But with coronavirus cases continuing to surge, it’s a very different experience for visitors: smaller crowds, no fireworks and no character meet-and-greets.
90.7’s Matthew Peddie caught up with Seth Kubersky, Orlando Weekly columnist and co-author of the Unofficial Guides, as he toured the Magic Kingdom during yesterday’s soft re-opening for annual passholders.
Latin American leaders infected with coronavirus, area is new hotspot
Tim Padgett, WLRN
Health experts call Latin America and the Caribbean the world’s new hotspot for COVID-19 infection. The pandemic isn’t sparing the region’s leaders.
Thursday night the Western Hemisphere was still absorbing this week’s news that Brazilian President Jair Bolsonaro had tested positive for COVID-19.
Then interim Bolivian President Jeanine Añez and Venezuelan Socialist Party leader Diosdado Cabello announced they too were infected.
And they’re not the only Latin American leaders who’ve contracted the new coronavirus. Last month Honduran President Juan Orlando Hernández revealed he and his wife had tested positive. He was just released from the hospital last week.
Health experts hope these high-profile cases will prompt people in Latin America and the Caribbean to take the pandemic more seriously.
The region’s number of cases tripled last month to more than 2 million. And researchers at the University of Washington warn it could see an equally “tragic” rise between now and October.
Elections officials face changing situation ahead of November
Tom Urban, WLRN
Face shields, temperature checks and disposable pens are just some of the safeguards Florida officials plan to employ to combat COVID-19, as they brace for elections in August and November.
Elections supervisors are taking measures to avoid problems that erupted during the March primaries, when they were faced with cancellations of early-voting and Election Day polling sites, last-minute poll-worker absences and limited supplies of hand sanitizer and other disinfectants.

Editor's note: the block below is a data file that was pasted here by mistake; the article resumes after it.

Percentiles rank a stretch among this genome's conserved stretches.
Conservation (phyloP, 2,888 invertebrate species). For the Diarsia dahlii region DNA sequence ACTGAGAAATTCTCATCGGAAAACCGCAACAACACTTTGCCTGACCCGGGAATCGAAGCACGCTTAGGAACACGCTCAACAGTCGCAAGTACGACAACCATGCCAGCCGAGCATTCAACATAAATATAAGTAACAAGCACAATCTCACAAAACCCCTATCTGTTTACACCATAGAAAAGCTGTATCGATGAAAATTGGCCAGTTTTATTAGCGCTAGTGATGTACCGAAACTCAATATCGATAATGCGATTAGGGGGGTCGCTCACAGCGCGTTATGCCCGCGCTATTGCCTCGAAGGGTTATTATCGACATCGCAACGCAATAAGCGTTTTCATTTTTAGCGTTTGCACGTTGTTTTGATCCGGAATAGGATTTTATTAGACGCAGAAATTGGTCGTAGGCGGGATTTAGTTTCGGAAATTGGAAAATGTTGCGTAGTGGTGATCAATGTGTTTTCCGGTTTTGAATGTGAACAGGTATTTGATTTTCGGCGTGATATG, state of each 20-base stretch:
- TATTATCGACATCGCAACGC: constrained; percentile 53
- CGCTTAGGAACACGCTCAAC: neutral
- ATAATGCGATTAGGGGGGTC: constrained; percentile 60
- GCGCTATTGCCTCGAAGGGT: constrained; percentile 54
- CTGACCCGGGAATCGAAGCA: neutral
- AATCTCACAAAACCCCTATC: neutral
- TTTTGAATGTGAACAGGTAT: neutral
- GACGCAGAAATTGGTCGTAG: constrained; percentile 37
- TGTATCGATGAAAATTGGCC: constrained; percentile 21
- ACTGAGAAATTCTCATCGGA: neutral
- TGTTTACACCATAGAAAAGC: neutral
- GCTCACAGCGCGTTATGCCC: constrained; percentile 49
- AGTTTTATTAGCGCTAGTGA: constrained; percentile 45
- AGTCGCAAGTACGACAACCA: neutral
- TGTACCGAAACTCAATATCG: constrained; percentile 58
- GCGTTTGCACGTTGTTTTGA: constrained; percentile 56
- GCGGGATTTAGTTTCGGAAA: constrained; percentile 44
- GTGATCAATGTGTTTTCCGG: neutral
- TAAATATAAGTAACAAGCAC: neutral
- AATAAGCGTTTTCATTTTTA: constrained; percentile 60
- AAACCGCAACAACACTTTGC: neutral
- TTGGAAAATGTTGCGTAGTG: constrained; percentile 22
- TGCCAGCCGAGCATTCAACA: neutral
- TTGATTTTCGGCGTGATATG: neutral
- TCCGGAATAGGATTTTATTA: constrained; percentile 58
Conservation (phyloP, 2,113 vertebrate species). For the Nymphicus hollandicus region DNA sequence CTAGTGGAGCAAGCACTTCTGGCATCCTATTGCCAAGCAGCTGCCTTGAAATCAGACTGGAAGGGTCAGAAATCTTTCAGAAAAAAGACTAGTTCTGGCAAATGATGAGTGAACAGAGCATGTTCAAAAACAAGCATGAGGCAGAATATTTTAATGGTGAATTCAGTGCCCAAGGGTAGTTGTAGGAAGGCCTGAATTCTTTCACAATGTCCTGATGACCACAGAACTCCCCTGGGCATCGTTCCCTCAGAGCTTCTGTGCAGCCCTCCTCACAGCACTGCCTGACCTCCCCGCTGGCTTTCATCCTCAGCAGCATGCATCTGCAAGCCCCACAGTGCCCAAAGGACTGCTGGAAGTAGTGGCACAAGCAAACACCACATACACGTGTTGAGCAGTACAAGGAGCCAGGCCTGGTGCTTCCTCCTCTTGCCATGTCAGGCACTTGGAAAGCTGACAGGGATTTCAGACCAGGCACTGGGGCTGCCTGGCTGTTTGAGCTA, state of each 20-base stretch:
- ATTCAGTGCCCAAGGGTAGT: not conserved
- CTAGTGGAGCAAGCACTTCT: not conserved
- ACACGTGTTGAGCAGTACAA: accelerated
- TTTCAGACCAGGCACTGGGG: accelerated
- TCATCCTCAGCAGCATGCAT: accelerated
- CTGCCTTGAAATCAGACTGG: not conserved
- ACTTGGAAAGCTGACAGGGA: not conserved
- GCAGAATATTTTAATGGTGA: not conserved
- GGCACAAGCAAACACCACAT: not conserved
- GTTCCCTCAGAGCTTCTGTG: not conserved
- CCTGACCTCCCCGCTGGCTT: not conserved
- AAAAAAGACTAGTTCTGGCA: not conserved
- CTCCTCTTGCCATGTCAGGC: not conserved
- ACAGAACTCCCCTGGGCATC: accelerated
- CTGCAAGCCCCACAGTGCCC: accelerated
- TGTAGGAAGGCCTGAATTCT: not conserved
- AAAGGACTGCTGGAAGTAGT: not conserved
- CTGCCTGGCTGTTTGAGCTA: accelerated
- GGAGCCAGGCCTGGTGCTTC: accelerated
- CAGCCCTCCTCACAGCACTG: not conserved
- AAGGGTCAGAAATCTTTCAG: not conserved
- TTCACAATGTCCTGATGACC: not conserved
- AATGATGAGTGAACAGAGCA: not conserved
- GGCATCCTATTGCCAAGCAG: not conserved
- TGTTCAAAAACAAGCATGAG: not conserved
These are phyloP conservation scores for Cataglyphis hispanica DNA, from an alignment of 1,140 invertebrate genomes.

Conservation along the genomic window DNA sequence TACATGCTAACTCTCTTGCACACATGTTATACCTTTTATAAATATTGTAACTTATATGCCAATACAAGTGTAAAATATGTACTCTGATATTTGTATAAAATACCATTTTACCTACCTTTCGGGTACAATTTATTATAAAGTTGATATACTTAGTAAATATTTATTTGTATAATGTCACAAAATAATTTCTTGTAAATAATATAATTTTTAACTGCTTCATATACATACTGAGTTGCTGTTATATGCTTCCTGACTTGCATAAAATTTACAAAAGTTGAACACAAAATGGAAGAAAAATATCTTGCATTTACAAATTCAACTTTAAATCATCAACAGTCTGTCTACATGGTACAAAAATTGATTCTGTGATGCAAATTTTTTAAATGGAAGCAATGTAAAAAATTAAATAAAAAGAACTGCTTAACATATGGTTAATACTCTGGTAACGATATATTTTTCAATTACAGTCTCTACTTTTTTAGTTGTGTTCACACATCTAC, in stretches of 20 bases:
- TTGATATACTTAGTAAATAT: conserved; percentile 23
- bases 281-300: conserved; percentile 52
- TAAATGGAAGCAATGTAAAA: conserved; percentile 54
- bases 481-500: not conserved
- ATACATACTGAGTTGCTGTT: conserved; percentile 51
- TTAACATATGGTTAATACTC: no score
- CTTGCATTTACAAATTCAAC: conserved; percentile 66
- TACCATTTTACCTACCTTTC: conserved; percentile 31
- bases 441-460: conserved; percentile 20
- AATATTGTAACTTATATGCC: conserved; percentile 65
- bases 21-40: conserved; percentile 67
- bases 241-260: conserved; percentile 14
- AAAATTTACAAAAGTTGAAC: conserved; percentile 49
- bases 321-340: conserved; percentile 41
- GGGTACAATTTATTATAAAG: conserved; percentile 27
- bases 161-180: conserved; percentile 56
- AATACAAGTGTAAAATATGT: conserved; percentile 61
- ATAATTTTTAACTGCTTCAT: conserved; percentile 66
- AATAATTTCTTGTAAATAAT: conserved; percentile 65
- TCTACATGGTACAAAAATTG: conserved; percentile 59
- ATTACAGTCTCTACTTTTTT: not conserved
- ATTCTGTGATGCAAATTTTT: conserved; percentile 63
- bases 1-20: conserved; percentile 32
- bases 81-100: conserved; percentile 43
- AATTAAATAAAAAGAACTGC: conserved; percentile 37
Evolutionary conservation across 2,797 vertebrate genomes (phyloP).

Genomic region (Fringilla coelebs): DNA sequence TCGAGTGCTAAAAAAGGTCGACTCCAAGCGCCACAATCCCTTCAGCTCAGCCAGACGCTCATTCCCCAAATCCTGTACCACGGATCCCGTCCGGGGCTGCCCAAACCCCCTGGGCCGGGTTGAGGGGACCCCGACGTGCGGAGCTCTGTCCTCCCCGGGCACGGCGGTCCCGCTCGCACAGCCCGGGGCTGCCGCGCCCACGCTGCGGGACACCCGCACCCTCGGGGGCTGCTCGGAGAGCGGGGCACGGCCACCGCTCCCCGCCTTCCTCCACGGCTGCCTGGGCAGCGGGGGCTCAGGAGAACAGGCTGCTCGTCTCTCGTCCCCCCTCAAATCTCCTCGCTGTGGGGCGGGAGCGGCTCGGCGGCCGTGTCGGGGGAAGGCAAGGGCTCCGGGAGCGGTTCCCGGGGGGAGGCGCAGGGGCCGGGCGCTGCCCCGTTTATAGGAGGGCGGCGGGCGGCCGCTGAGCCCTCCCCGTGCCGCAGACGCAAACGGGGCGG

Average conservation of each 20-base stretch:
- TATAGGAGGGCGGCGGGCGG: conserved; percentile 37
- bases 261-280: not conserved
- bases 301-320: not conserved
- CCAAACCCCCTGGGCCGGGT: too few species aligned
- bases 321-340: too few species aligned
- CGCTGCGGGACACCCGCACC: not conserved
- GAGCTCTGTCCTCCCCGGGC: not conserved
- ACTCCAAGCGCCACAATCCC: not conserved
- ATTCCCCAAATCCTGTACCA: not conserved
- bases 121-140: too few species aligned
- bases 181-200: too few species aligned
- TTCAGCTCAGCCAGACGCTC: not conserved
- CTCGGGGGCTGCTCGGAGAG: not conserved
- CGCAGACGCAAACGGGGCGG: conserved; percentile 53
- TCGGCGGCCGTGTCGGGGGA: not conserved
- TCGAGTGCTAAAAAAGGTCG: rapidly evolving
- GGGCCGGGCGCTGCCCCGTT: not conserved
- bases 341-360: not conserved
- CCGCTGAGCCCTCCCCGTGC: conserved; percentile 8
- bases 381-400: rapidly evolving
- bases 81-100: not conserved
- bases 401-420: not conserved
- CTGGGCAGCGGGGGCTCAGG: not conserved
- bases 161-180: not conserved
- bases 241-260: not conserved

Many are buying no-contact thermometers to check poll workers’ temperatures and planning to set up curbside tents so voters can drop off mail-in ballots without getting out of their cars.
Some have sent out information cards to let voters know if polling sites have changed and are asking people to vote by mail this year.
Leon County Supervisor of Elections Mark Earley has worked in the elections industry for more than three decades.
He is asking people to vote before Election Day if they can.
“We are trying to protect your availability to vote. That is something fully beyond my capability to 100 percent guarantee that in-person voting opportunity, especially on Election Day. We are just trying to make sure you have at least one mechanism to cast that ballot,” Earley said.
Earley has seen requests for mail-in ballots double, and he calls vote-by-mail an “insurance policy” for voters, amid the uncertainty caused by COVID-19.
Voters throughout the state will encounter a variety of protective measures if they decide to cast ballots in person during the August 18th primary elections and November 3rd general election.
Some counties will test the temperatures of poll workers, while others might require temperature checks of voters on Election Day.
Supervisors warn that Floridians who show up in person to cast ballots on Election Day will need to be patient.
Trump’s reelection campaign gets a reboot as virus persists
The Associated Press
WASHINGTON (AP) — President Donald Trump’s reelection campaign will take baby steps back out onto the road in the coming days after a multiweek hiatus.
The break came amid a massive surge in coronavirus cases across much of the nation and after the debacle of his planned comeback in Oklahoma.
Trump is facing a deficit in the polls and is eager to send a signal that normal life can resume despite a rampaging virus that has killed more than 130,000 Americans.
He’ll be holding his first in-person fundraiser in a month on Friday in Florida and then making another try at a rally on Saturday, this time in New Hampshire.
Fantasy Fest in Florida Keys canceled because of coronavirus
The Associated Press
KEY WEST, Fla. (AP) — The risk of coronavirus transmission has prompted organizers in the Florida Keys to cancel this year’s Fantasy Fest.
Key West’s annual masking and costuming festival had been scheduled for October, but festival director Nadene Grossman Orr said Thursday that the 41st edition will not be staged.
The festival was developed in 1979 to bolster off-season business in the tourism-based economy.